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TUESDAY, Dec. 1 (HealthDay News) -- When used with ultrasound, elastography helps distinguish between cancerous and benign breast lesions, which reduces unnecessary biopsies, U.S. researchers have found.
About 80% of breast lesions that are biopsied turn out to be benign, according to the American Cancer Society.
"There's a lot of room to improve specificity with ultrasound, and elastography can help us do that," Dr. Stamatia V. Destounis, a diagnostic radiologist at Elizabeth Wende Breast Care in Rochester, N.Y., and the study's lead author, said in a news release from the Radiological Society of North America. "It's an easy way to eliminate needle biopsy for something that's probably benign."
Elastography measures the compressibility and mechanical properties of a lesion. Cancerous tumors tend to be stiffer than surrounding tissues or cysts, whereas benign lesions are more compressible.
"You can perform elastography at the same time as hand-held ultrasound and view the images on a split screen, with the two-dimensional ultrasound image on the left and the elastography image on the right," Destounis said.
As part of an ongoing study, 179 women underwent breast ultrasound and elastography. The researchers performed biopsies on the 134 solid lesions they detected. They found that elastography correctly identified 98% of cancerous lesions and 82% of benign lesions, and they also determined that elastography was more accurate than ultrasound in gauging the size of the lesions.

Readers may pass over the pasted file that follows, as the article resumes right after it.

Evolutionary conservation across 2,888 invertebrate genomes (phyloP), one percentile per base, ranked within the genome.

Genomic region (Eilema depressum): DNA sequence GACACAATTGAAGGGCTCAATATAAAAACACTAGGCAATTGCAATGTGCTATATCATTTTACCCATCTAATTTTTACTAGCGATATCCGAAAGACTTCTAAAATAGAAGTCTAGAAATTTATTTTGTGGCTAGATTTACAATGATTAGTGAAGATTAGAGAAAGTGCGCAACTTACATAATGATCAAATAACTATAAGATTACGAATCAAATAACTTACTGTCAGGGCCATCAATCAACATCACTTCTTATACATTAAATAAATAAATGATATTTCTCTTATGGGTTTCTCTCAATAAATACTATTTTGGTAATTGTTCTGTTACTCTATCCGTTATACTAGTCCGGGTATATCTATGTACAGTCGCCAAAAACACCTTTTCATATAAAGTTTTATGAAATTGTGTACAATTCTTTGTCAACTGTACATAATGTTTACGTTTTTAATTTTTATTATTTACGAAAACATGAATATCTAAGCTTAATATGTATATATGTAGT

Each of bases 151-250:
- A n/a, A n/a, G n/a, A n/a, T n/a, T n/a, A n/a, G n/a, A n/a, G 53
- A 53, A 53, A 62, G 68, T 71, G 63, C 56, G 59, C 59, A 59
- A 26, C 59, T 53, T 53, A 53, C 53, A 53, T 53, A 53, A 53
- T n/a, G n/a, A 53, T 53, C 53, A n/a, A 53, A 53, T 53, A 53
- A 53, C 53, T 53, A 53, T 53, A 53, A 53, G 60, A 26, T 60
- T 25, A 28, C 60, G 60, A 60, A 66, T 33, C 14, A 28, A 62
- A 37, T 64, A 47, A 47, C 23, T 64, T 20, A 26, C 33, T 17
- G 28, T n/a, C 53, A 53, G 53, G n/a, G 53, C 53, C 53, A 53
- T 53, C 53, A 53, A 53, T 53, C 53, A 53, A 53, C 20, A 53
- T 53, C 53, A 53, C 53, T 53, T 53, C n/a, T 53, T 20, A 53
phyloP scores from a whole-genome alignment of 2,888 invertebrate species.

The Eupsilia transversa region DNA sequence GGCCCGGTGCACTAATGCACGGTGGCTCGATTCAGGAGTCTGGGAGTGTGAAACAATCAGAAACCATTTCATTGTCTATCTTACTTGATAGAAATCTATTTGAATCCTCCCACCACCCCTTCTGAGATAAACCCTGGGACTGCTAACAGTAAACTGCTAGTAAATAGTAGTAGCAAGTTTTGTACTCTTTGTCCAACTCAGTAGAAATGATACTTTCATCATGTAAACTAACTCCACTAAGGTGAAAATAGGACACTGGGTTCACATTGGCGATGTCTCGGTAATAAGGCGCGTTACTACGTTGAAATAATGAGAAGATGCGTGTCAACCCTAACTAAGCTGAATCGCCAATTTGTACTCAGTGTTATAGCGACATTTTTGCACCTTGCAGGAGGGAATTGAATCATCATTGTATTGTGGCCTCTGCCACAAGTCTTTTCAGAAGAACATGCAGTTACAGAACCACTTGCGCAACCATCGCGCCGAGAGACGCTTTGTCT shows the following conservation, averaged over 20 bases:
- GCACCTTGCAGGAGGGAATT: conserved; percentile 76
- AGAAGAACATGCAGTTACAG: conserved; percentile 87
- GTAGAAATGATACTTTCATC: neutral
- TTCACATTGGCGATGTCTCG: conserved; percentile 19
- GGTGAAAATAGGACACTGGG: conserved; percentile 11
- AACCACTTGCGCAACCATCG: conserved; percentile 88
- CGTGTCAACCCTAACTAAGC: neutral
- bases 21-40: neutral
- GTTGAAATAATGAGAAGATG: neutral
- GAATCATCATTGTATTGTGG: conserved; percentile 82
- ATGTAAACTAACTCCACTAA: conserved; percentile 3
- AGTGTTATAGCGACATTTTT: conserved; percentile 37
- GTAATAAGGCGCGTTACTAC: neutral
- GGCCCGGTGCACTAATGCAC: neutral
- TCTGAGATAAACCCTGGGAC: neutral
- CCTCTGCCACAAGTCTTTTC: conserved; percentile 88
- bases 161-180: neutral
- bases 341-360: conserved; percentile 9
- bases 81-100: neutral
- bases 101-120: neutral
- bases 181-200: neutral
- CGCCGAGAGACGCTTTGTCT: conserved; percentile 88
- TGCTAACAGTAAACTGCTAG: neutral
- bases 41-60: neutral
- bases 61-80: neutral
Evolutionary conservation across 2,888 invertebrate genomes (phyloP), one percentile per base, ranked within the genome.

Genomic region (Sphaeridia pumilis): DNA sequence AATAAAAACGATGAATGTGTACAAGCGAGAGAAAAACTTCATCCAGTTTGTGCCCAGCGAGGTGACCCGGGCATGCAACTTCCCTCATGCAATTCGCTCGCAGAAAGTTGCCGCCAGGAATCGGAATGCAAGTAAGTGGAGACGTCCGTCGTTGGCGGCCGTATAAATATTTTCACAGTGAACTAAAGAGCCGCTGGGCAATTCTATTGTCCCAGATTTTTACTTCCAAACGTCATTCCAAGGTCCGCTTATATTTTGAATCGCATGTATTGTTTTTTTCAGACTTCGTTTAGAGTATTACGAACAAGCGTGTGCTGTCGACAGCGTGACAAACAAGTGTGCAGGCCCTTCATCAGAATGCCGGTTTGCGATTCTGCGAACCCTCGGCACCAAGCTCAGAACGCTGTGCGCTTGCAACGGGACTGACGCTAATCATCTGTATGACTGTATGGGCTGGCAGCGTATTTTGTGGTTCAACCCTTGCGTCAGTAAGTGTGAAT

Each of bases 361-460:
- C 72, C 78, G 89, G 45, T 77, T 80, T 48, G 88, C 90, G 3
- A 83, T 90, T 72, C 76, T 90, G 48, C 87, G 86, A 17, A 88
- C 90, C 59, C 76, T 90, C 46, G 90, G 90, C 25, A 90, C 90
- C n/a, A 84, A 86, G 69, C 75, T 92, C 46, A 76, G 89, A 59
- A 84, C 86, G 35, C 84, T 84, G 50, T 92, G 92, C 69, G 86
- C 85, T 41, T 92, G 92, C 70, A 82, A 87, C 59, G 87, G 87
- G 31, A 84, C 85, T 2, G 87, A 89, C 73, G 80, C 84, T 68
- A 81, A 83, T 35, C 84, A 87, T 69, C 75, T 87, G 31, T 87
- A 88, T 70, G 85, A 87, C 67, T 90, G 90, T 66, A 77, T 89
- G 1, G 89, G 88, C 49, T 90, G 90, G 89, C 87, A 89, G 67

The findings were to be presented Nov. 30 in Chicago at the annual meeting of the Radiological Society of North America.
In another study scheduled to be presented at the meeting, researchers found that high-frequency ultrasound with elastography can help distinguish between cancerous and benign skin lesions, which could improve the efficiency of skin cancer diagnosis.
Dr. Eliot L. Siegel, vice chairman of the radiology department at the University of Maryland School of Medicine in Baltimore and the study's lead author, said in the news release that "dermatologists tend to biopsy any lesions that seem visually suspicious for disease."
"Consequently," he said, "many benign lesions are needlessly biopsied in order to avoid the risk of missing a potentially deadly melanoma."
Siegel and his colleagues used ultra-high-frequency ultrasound to image cancerous and benign skin lesions on 40 people. They also calculated the elasticity ratio of the lesions and adjacent normal skin and used laboratory analysis to confirm their diagnoses. They found that benign lesions had high levels of elasticity, whereas cancerous lesions were much less elastic. The elasticity ratio of normal skin to adjacent lesions ranged from 0.04 to 0.3 for benign lesions to above 10.0 for cancerous lesions.
"The visualized portion of a skin lesion can be just the tip of the iceberg, and most dermatologists operate 'blindly' beyond what they can see on the surface," Siegel said. "High-frequency ultrasound provides almost microscopic resolution and enables us to get size, shape and extent of the lesion prior to biopsy."
-- Robert Preidt
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